A Web site with additional resource materials related to this book can be found at http://www.soe.purdue.edu/smsc/lesh/

This internet site includes directions for enrolling in seminars, participating in ongoing discussion groups, and submitting or downloading resources which range from videotapes and transcripts, to assessment instruments or theory-based software, to publications or data samples related to the research designs being discussed.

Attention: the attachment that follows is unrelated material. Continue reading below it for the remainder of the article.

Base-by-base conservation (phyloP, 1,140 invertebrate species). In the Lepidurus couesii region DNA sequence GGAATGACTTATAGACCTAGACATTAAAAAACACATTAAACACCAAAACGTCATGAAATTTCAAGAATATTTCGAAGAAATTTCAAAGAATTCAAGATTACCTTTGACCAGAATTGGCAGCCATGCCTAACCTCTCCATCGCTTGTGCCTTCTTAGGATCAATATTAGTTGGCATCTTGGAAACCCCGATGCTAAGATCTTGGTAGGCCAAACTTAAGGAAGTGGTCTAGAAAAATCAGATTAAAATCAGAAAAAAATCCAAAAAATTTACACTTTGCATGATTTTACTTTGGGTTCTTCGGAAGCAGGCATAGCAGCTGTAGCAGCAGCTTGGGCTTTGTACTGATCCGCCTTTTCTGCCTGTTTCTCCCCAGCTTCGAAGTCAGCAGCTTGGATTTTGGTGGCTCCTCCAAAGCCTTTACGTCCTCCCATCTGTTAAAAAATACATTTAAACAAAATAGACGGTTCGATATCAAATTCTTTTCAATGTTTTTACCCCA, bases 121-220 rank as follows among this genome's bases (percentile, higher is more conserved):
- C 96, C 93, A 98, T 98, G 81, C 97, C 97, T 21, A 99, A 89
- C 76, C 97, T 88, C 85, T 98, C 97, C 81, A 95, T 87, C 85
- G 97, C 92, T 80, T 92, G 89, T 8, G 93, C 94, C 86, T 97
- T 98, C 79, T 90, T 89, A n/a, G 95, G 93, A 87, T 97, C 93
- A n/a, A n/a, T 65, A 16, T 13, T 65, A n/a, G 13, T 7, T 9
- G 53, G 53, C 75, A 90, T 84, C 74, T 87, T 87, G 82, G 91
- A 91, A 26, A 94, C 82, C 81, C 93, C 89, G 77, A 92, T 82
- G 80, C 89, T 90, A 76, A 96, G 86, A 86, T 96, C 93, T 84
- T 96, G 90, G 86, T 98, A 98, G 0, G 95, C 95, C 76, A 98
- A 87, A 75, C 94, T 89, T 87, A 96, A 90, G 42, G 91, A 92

Read More Show Less

Product Details

  • ISBN-13: 9780805832815
  • Publisher: Taylor & Francis
  • Publication date: 1/1/2000
  • Edition description: New Edition
  • Edition number: 1
  • Pages: 1000
  • Lexile: 1420L (what's this?)
  • Product dimensions: 7.40 (w) x 10.10 (h) x 2.30 (d)

Table of Contents